Leaving Le Crotoy we drove the 2 hours to the Aire in Calais, including our one and only section of toll motorway - for about 5 miles at the princely sum of €1.60 - what's the point? This Aire is a little like those wild places you see in The Waterworld film, or perhaps The Land That Time Forgot! All nationalities, but mostly Brits, and mostly looking like they've been sat outside the front of their van drinking all day.  Or perhaps they've been parked here for a fortnight, slowly turning brown on the outside and pickled on the inside!  This Aire is a definite cul-de-sac, yet at least 10 French cars a minute drive down, gawp at everyone, turn around and drive off. We sat out for a while outside then went for a walk along the sandy beach.  We had a meal inside the van and are now clearing up, ready for our trip back to the Grim North in the morning. See you on the other side......

Aire by the beach in Le Crotoy

A busy Aire right next to the Calais ferry terminal

Last evening of sun

Saturday 1 June 2013

Crevettes in Calais

Day 1 - Saturday 1 June 2013

Having left the house in the safe hands of Nicola & Chris, we picked up the van at 0800, thanks to a bright and breezy Ian - he clearly enjoys early morning starts!  We unpacked and put all our stuff away then hit the road.  It was a pretty boring, gruelling drive. The M25 was as usual - packed - so we stopped on the M20 services for a quick bite to eat and a cuppa.  Refreshed, we carried on for the remaining 27 miles to the tunnel. It was just as well we left so early as we only had about 40 minutes to spare on arrival at the terminal. This was our first trip on the tunnel.  Cathy enjoyed it (especially as she could have a lie down and a stretch) but I definitely prefer the ferry - being under the sea rather than on it isn't natural for me!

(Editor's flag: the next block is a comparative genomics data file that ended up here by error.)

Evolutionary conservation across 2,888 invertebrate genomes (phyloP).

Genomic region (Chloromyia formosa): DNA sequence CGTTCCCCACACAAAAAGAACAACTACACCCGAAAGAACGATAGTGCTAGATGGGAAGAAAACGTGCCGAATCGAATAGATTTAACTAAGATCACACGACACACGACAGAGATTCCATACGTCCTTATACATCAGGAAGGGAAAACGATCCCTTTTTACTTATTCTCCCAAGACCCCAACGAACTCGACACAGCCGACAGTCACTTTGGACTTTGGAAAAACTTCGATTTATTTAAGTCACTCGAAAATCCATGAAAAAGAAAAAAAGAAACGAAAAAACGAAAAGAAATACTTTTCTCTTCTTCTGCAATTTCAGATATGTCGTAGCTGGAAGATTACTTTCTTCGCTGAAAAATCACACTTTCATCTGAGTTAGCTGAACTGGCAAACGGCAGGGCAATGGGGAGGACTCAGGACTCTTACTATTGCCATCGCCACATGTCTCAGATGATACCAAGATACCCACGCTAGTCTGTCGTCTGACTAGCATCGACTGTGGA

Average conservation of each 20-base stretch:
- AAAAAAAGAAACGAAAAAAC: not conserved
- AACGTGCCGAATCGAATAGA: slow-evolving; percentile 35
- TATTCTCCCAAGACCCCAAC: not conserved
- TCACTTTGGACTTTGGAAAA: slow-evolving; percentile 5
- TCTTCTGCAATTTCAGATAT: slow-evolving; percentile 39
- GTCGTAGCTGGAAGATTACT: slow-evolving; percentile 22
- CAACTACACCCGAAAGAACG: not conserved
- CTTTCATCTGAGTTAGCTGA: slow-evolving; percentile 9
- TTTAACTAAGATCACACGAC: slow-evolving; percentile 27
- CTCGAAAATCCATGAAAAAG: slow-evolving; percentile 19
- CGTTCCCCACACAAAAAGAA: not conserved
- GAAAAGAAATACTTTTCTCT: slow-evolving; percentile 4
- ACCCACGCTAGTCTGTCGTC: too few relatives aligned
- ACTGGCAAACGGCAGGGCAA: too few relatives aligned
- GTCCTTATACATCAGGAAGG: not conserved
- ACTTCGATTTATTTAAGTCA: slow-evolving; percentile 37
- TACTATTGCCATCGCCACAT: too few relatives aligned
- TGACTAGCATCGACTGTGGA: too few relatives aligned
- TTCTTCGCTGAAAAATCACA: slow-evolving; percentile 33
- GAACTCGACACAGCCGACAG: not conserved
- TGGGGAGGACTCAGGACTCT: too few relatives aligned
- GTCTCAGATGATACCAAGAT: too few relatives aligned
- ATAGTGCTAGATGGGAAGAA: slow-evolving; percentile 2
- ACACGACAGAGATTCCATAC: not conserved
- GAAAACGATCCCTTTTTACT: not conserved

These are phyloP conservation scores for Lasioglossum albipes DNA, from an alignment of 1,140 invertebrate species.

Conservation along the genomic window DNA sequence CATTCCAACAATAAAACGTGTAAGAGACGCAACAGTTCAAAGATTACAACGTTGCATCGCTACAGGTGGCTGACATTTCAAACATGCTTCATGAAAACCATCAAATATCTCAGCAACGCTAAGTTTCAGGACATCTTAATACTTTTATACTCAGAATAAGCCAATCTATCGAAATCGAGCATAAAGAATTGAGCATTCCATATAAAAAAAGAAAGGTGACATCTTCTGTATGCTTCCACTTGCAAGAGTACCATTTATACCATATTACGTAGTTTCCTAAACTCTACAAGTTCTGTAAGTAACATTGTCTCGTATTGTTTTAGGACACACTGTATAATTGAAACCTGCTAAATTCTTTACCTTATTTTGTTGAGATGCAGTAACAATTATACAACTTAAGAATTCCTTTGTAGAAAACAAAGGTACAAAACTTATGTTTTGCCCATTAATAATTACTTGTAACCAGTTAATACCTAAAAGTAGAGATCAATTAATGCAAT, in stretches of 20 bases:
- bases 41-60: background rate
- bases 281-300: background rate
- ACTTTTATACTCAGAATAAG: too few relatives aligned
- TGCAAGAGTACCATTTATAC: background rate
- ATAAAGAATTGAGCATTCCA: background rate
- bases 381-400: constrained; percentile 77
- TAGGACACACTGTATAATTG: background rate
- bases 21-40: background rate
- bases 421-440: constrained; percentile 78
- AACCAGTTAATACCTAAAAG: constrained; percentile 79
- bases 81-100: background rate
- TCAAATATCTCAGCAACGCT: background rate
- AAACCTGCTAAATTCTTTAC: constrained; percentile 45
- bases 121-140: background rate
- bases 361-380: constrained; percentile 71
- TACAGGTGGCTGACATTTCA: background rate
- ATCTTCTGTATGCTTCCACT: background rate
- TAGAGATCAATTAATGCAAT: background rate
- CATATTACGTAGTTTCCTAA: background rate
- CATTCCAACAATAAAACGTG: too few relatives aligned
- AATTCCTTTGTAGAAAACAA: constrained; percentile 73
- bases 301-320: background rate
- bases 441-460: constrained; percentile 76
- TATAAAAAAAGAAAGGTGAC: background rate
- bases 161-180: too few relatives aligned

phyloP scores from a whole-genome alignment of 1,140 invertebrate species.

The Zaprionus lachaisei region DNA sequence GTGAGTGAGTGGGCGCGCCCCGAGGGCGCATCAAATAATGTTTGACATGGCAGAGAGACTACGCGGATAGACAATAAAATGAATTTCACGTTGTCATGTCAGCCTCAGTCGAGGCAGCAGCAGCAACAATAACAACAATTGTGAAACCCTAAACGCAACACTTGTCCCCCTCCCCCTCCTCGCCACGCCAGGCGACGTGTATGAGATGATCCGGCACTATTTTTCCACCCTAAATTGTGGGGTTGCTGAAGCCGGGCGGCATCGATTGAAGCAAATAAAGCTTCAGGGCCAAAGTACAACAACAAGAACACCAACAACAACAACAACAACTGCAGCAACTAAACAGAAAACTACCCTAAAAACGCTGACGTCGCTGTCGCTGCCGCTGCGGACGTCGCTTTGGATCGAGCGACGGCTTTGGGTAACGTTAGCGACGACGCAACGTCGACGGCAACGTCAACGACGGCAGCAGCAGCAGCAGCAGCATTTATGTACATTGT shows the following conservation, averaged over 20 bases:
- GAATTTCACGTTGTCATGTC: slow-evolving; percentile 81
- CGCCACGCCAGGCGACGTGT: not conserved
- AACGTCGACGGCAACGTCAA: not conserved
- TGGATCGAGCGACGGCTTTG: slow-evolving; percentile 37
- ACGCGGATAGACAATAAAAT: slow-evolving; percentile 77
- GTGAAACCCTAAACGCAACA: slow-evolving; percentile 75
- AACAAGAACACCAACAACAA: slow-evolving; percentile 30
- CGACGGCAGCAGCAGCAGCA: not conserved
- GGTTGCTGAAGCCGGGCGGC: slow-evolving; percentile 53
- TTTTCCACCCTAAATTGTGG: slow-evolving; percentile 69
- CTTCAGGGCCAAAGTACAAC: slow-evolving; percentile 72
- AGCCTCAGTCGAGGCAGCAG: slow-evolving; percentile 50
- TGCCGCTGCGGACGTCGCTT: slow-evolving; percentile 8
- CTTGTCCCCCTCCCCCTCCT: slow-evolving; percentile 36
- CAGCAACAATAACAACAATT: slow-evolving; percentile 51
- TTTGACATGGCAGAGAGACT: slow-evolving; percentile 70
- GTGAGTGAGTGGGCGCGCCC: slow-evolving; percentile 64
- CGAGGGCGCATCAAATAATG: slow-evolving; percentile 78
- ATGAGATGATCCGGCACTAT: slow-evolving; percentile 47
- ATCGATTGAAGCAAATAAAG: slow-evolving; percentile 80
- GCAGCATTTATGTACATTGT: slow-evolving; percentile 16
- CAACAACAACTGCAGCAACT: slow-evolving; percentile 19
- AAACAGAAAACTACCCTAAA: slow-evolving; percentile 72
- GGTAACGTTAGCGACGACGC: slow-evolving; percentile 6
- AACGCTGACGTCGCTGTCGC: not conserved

As we we arrived in France quite late we decided to overnight at the Motorhome Parking at the Cite de Europe. Not the best of views, but the Carrefour's open until 2200, which means we can stock up on a few essentials to get us through our first 24 hours, particularly with tomorrow being Sunday. We popped into the hypermarket and bought a few goodies.  Dinner tonight was Crevettes with a homemade garlic mayo, tomato, onion & pepper salad, plus some baguette and lovely sea salt butter.  A glass or to of Beajoulais helped wash it down, finished off with some fresh fruit.  I noticed the fridge gas light was flashing so sent a quick text email to Ian - he replied quick as a flash to tell me to switch it off and back on again. That sorted it and I remembered him telling me to do this on Wednesday!

So we're stocked up on provisions.  There are quite a few motorhomes parked here, most of them British, so this a popular stopover. It's now 2100 and we're both shattered, it's been a long day.  So I think we'll be asleep soon, then up early for a quick breakfast and then head south towards Epernay and our first full day in France.